Today I’m interviewing Siri Caldwell – a romance author, who also has a book on writing blurbs. Want an autographed copy of her Irresistible Blurbs or a free consultation on your blurb?
Enter the giveaway!
Q1. Hello, Siri, and welcome to my blog! Please introduce yourself to our audience.
Hi, everyone! I’m a romance novelist, and I’ve also just published a writing guide for indie authors. Embracing differences is a strong theme for me, so for my official bio, I say I write about women who don’t wait for frogs to turn into princesses, because frogs are cute the way they are. My novella Mistletoe Mishap was a Lambda Literary Award finalist.
Q2. When and why did you start writing?
I’ve always loved reading, and decided in my teens that I really wanted to be a writer. I was an avid journal-keeper at the time, recording my life in endless notebooks, trying to make sense of the world. In my twenties, I promised myself I’d start writing a novel as soon as I understood relationships, or by age 30 at the latest. I was sure I’d be an expert long before then. One day I realized I was 30 years old, and even though I’d found someone to love, I still didn’t fully understand women, or life (Does anyone? No.), but I’d better start writing anyway. I procrastinated a few years writing articles for health and fitness magazines (Ballerina Butt in 5 Easy Moves!), then started my first novel. I spent five years on it, and it was terrible. I wish I’d started sooner.
Q3. Who are your favorite authors and do you think they’ve influenced your work?
As a gay teenager in the 1980s, I didn’t know gay romance novels existed, because I had no way to find them. I read a lot of science fiction in those days, because it felt like the closest I could get was these gay metaphors—intentional or unintentional—of an alien lifeform with an alien gender getting together with a human. Or they’d teleport a verboten couple into alien jellyfish who’d mind-meld with each other so they could merge without actually touching and we could avoid mentioning their actual bodies. Weird things. But they were doing it to comment on the real world.
One summer I found Marion Zimmer Bradley’s book The Catch Trap at a WH Smith bookstore. On the cover were two men on trapezes, and I convinced my mother to buy it for me by letting her think it was a kid’s circus story, when it was really about two guys in tights staring longingly at each other and yearning desperately for each other and being completely emotionally messed up by it and falling in love.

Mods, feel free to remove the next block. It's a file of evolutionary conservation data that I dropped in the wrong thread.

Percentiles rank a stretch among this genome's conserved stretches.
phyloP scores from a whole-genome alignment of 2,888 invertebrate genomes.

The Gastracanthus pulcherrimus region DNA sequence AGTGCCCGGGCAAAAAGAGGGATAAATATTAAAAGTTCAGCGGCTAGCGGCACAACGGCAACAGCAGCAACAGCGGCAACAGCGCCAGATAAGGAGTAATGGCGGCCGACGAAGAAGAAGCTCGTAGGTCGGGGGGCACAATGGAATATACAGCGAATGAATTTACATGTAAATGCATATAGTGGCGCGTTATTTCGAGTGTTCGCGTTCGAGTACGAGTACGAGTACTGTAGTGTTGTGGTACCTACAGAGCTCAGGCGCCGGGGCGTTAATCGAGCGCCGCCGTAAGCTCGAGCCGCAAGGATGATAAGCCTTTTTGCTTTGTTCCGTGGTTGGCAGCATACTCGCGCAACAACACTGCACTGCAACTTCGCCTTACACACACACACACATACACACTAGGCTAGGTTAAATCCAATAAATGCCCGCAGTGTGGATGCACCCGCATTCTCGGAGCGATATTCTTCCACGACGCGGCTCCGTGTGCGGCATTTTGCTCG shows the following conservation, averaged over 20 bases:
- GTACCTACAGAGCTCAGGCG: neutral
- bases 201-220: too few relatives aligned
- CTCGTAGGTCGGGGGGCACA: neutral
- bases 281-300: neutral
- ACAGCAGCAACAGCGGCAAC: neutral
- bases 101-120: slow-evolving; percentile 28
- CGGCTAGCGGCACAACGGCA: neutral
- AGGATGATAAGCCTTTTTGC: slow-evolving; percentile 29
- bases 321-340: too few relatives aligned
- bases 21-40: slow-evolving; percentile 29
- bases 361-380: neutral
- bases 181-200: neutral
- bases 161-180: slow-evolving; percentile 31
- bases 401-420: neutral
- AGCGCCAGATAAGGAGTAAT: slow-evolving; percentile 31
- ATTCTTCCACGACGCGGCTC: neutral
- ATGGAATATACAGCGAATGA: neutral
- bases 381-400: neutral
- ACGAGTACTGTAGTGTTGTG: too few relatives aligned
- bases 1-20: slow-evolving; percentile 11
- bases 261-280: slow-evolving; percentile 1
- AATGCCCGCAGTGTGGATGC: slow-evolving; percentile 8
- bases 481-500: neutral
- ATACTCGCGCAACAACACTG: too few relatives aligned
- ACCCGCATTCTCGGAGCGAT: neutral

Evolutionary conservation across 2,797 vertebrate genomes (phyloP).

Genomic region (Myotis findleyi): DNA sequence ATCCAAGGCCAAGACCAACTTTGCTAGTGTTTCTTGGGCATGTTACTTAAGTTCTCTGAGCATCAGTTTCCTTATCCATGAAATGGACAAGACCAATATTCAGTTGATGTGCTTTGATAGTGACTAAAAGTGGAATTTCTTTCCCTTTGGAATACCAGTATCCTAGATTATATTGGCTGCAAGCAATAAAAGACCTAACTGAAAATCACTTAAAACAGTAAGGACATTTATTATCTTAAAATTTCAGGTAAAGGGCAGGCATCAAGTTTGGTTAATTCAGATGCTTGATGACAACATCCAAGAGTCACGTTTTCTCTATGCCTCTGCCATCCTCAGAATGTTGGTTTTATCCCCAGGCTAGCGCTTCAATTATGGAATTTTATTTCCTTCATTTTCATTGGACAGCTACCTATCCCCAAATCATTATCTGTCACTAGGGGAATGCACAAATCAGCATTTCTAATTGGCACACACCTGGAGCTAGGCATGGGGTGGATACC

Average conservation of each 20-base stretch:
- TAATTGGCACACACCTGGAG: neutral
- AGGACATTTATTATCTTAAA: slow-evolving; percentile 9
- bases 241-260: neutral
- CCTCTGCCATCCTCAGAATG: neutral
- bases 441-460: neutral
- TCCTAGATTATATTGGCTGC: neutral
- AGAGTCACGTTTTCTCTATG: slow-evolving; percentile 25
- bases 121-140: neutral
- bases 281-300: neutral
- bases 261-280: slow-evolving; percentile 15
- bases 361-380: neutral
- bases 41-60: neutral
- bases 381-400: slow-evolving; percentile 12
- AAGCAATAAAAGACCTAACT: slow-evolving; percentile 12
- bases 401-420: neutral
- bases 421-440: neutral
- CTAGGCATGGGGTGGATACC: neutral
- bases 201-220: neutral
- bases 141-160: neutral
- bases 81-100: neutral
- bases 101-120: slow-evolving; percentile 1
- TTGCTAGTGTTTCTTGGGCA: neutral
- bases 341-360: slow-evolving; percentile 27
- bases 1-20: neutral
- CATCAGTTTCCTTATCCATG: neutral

Because of those science fiction stories, when I write paranormal, I love using otherworldly lifeforms to show the transcendence of love. And because of The Catch Trap, I always have to have some angst.
Q4. You‘re a romance author, but you’ve also published a book on the craft of writing (you guys can win a copy here or read my review of it here). I’ll be reviewing it next Sunday, but how about you tell us a little bit about Irresistible Blurbs right now? Why did you decide to pen down something other than fiction?
When I began self-publishing my books, I realized I didn’t know how to write the blurb (the description on the back of the book). I looked for advice in how-to books and on the web, but I couldn’t find much, and what I did find didn’t really help me. The advice was generally vague, or it prescribed a single formula for how to write the blurb—a formula that didn’t fit my plot, because it was for thrillers or suspense. One popular guru even said that if you couldn’t make his formula work, maybe there was something wrong with your book.
So I did my best.
Then, when I published Mistletoe Mishap, reviewers warned people to ignore the terrible blurb, that the book was better than it sounded. Now I knew why the book wasn’t selling. I realized I had more to learn, and I was going to have to figure it out myself. I spent hours and hours at bookstores, at the library, at the romance table at the Friends of the Library annual book sale, and of course online, looking at other author’s blurbs and trying to figure out what they were doing. I changed the blurb for that book several times before I came up with the one I use now.
I knew I couldn’t be the only author struggling with this, so I wrote the book I wished I could have read. It focuses on romance novels, doesn’t insist there’s only one correct way to do things, goes into lots of detail, and gives over 100 examples from real books by diverse authors to demonstrate the concepts.
Q5. Back to your fiction: you write lesbian romance and paranormal. What prompted you to go in that direction?
Everything else is boring.
Q6. So, what’s next? More guides or is your next project another novel?
Next up is a paranormal romance novel about a nerd who’s given up on love—until she meets a magical, mysterious flirt who treats her like she matters.
Q7. Which of your own books is your favorite?
Whichever book I’m currently working on is my favorite. But I especially love Earth Angel and Mistletoe Mishap, because I feel I was able to be the most emotionally honest in those two.
Q8. Who is your biggest supporter and what would you like to say to them?
My biggest supporters are my readers. I love you all.
Q9. If you could give other authors one piece of advice, be it about writing, editing, promoting or increasing their audience, what would it be?
Give yourself permission to be authentically you.
Q10. Thank you for giving me this interview! Before we part, tell us: where can we connect with you online?
Please contact me through my website.
And that was it from Siri!
Once again: you can win a free consultation on your blurb and an autographed copy of her book here.